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Atenism was Egypt's state religion during the reign of Akhenaten. The religion considered Aten - the sun disc - as the supreme and only god, a radical departure from traditional beliefs.

I realize Atenism only lasted for a few years and probably didn't have enough time to provide answers to all fundamental questions. However, placing the sun as the supreme god immediately raises the question: What happens at night? Where does Aten go?

Did Atenism provide an explanation for the absence of the sun disc in the night sky?

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    You've read the Great Hymn to Aten, right? There are several mentions of "darkness" and "setting" in there that could prove fruitful, although nothing like an explicitly reasoned out theology of course. – Random Feb 5 '18 at 23:36
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Atenism offers a very good example of the exclusivity of presence. We find it in the eternalization of the mystery of the moment of dawn (& dusk), rejoiced by almost all creatures.

The religious ideas with which Akhenaten grew up were those of the New Solar Theology. It is to be encountered in hymns and rituals and in the Books of the Netherworld of Dynasty. At its core is the daily course of The Sun, which guarantees the continued existence of the cosmos. The Sun god renews his creation every morning, but he also descends nightly into the netherworld, where his revivifying light wakes the dead to new life in the depths of The Earth.

The entire cosmos is dependent upon light and the sight of the god, but this light must be continually regenerated in the darkness; it must overcome dangers and hostile forces whose most powerful embodiment is the great serpent Apopis/Apep/Apophis. These menacing forces are defeated, and the New Solar Theology reflects a deep trust in the reliability of The Sun.

However, by identifying the diurnal phase of the daily cycle of The Sun with the universal deity (Aten), Atenism was incapable of dealing with something very important to the ancient Egyptians: a good afterlife. The nocturnal phase was not thematized. The netherworld and Osiris were left out of the picture, although the Duat was mentioned. The Aten "rested" in the West and as it were immediately "dawned" in the East, from "horizon" to "horizon".

Akhenaten and the Religion of Light by Erik Hornung, translated by David Lorton

ancient Egyptian readings by Wim van den Dungen

Great Hymn to the Aten

Akhenaten: history, fantasy and ancient Egypt

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https://dl.tufts.edu/concern/pdfs/bn999k24g

An Analysis of the Pharaoh Akhenaten's Religious and Philosophical Revolution

An honors thesis for the Department of Anthropology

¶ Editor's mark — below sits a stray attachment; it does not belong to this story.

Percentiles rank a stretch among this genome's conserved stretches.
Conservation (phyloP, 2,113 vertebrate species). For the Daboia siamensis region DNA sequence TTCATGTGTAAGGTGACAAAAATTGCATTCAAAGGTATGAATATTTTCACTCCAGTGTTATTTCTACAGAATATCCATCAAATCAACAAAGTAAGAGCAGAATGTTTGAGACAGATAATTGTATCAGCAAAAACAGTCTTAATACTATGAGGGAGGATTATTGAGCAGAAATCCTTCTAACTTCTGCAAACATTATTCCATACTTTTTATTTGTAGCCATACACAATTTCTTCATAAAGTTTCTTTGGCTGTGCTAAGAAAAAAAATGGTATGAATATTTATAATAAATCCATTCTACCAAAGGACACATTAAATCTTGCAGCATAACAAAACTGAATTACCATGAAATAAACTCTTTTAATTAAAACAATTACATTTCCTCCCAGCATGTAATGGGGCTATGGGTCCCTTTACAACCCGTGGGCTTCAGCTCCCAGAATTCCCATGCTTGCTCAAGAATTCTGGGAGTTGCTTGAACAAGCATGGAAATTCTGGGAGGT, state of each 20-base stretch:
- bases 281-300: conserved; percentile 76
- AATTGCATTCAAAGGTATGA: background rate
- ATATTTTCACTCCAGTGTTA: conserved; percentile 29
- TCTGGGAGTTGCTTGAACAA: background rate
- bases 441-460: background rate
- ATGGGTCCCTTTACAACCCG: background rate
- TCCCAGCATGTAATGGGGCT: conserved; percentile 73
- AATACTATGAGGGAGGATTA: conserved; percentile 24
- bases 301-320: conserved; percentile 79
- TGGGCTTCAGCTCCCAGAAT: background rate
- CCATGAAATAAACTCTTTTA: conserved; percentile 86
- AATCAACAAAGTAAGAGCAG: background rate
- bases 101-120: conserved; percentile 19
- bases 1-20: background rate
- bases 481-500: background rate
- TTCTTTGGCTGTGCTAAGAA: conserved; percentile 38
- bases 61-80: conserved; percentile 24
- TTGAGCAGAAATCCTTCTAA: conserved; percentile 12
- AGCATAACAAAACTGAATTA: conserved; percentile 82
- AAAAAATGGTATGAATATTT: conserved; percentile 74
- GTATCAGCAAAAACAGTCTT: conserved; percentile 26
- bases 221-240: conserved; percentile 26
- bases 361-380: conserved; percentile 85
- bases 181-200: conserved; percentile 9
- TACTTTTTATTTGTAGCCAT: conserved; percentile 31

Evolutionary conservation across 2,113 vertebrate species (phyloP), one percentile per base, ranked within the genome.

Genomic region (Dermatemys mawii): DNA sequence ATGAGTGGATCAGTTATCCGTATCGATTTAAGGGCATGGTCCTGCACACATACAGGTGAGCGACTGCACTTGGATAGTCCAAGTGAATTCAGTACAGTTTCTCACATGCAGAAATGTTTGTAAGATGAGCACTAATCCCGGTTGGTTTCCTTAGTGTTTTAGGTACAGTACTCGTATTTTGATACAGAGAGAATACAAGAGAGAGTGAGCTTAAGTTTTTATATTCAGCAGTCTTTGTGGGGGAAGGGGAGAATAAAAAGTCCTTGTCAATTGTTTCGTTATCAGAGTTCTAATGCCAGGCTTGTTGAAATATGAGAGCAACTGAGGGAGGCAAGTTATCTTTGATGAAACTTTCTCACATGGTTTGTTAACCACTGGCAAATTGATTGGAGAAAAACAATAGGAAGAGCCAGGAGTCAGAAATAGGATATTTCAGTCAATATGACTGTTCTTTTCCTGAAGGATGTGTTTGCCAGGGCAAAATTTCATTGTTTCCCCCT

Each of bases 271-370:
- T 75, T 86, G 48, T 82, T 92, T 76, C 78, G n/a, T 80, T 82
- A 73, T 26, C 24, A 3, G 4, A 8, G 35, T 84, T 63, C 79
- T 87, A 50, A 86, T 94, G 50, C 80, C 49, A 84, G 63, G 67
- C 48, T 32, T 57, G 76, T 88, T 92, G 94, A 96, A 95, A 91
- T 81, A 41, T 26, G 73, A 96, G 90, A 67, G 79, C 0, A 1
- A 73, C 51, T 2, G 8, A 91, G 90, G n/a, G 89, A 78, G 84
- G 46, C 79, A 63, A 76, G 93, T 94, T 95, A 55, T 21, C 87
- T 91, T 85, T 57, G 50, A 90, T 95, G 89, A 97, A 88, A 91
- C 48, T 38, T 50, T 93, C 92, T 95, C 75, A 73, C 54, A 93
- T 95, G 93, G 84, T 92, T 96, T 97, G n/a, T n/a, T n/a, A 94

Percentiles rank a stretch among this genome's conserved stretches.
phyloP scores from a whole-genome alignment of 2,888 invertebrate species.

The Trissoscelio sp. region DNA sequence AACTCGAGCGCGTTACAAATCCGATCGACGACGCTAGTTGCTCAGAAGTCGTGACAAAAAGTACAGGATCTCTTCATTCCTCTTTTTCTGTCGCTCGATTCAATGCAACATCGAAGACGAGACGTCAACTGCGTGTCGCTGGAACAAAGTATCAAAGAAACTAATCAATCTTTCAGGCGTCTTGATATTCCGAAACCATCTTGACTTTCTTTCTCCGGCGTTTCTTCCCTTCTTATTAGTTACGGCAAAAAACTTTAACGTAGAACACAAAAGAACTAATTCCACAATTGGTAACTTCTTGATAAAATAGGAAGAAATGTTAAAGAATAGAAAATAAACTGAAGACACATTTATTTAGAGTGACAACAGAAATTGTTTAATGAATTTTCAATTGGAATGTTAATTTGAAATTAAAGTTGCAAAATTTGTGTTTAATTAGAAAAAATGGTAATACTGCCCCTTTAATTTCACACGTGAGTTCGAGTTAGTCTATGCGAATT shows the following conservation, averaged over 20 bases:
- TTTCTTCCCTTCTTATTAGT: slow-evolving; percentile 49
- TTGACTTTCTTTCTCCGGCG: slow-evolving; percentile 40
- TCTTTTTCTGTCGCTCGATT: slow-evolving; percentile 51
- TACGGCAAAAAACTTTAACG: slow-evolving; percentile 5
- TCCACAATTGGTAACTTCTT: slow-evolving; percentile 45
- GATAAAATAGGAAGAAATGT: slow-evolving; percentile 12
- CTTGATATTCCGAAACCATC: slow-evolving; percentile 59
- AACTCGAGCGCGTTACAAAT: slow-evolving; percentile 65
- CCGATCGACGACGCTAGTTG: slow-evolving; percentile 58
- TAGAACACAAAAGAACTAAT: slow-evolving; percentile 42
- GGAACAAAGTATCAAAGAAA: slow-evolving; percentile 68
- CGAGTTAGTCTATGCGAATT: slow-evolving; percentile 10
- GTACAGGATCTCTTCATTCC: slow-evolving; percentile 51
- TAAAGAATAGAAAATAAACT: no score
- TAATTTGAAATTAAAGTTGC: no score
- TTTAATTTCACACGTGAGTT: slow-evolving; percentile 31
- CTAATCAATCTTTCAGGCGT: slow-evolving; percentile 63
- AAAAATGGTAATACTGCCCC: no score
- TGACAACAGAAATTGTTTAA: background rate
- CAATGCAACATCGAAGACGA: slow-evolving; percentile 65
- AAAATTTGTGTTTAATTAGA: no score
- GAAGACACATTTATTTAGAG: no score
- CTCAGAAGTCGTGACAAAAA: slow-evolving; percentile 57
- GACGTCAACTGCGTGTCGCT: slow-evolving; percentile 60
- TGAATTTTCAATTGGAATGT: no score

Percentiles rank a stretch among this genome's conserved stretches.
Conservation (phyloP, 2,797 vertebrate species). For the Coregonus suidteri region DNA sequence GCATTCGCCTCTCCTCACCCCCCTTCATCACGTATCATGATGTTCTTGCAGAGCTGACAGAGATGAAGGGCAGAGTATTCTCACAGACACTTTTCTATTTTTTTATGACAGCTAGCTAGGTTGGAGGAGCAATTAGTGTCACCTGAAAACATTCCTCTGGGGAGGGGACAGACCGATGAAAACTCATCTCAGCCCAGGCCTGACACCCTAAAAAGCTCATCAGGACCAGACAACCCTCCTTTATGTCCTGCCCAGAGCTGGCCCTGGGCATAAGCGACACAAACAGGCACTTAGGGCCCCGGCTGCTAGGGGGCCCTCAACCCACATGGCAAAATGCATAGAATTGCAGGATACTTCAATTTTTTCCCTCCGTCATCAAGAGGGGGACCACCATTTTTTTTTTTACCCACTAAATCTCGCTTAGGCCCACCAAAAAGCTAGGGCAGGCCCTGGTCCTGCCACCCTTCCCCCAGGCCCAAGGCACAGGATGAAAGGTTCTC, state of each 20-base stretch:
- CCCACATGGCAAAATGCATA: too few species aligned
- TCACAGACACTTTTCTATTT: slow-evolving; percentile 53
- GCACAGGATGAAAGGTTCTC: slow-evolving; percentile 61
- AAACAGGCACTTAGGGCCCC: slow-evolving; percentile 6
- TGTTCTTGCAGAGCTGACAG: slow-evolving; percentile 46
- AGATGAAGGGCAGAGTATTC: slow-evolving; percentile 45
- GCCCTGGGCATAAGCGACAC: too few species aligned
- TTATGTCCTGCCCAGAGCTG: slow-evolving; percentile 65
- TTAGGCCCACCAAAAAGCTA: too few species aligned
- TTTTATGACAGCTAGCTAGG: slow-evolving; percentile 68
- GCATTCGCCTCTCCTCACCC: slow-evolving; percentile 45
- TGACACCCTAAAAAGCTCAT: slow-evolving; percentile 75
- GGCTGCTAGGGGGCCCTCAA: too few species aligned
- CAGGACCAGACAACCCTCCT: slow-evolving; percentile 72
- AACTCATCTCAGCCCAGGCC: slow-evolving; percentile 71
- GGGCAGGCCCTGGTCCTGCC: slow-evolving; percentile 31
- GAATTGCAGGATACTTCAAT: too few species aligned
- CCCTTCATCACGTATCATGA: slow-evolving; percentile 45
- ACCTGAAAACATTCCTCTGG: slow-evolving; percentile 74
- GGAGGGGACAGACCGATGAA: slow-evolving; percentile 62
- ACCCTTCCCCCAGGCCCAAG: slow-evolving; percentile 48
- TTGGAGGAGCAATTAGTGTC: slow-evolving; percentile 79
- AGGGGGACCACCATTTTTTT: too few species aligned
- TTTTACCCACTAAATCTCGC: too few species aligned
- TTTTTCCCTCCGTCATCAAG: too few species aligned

Laura Taronas Tufts University, 2012.

p. 16/pdf (p. 14 in article)

"...The third stanza of the Great Hymn discusses the nature of the world during the nighttime. In this passage, the darkness of night is strongly equated with death and in this sense the absence of the Aten means the absence of life on earth. According to traditional solar theology the sun god would descend into the underworld at night in order to care for the deceased. This is in stark contrast with Akhenaten’s vision of the night, in which the Aten is completely absent and the dead are completely overlooked. The Aten does not visit the realm of the dead, but instead it simply rests. Therefore, this stanza of the Great Hymn demonstrates that there is no conception of the netherworld in the traditional sense within Atenism. It is not clear from the Hymn if there exists an underworld at all and if it is a normal element of death. This segment of the Hymn also introduces the idea that the world is structured around what can be viewed with the human eye. At night when the citizens of the world are asleep they possess no cares or desires and “were they robbed of their goods, that from under their heads, people would not remark it.”39 In this example, Akhenaten is suggesting that because the eye does not see the event, it is not something that should worry the individual...."


https://cdn.website-editor.net/e4d6563c50794969b714ab70457d9761/files/uploaded/AncientEgyptTheLightOfTheWorld_GMassey.pdf

Ancient Egypt: The Light of the World by Gerald Massey

p. 261 - The “Aten” of the so-called disk-worship was an ancient form of Har-Makhu, god of the double horizon. This, however, was not a worship of the solar disk. The disk was but an emblem of the circle made by Aten as the god of both horizons. His was a compound type of godhood, in which the mother was dual with the son who was her child on one horizon and her bull or fecundator on the other. The word Aten, from At, was an ancient name for the child. Horus-Behutet, god of the hut or winged disk, we take to have been the earliest form of Aten. This is the solar god who crossed from the horizon west to the horizon east upon the vulture's wings, which were an emblem of the motherhood. The “hut” was a dual emblem of the divine infant and the mother as bearer of the child. As the bird she carried him over the intervening void of darkness where the Apap lay in wait. Thus the godhood of Aten consisted of the mother, her child, and the adult male or bull of the mother, in a cult which preceded that of the fatherhood of Atum-Ra. The glory of Aten as the power that is doubled on the horizon of the Resurrection was the object of regard in this religion, not the disk.

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    This is a good answer. I'm not sure why it received a downvote. Please consider undeleting it. – yannis Sep 23 '19 at 8:25

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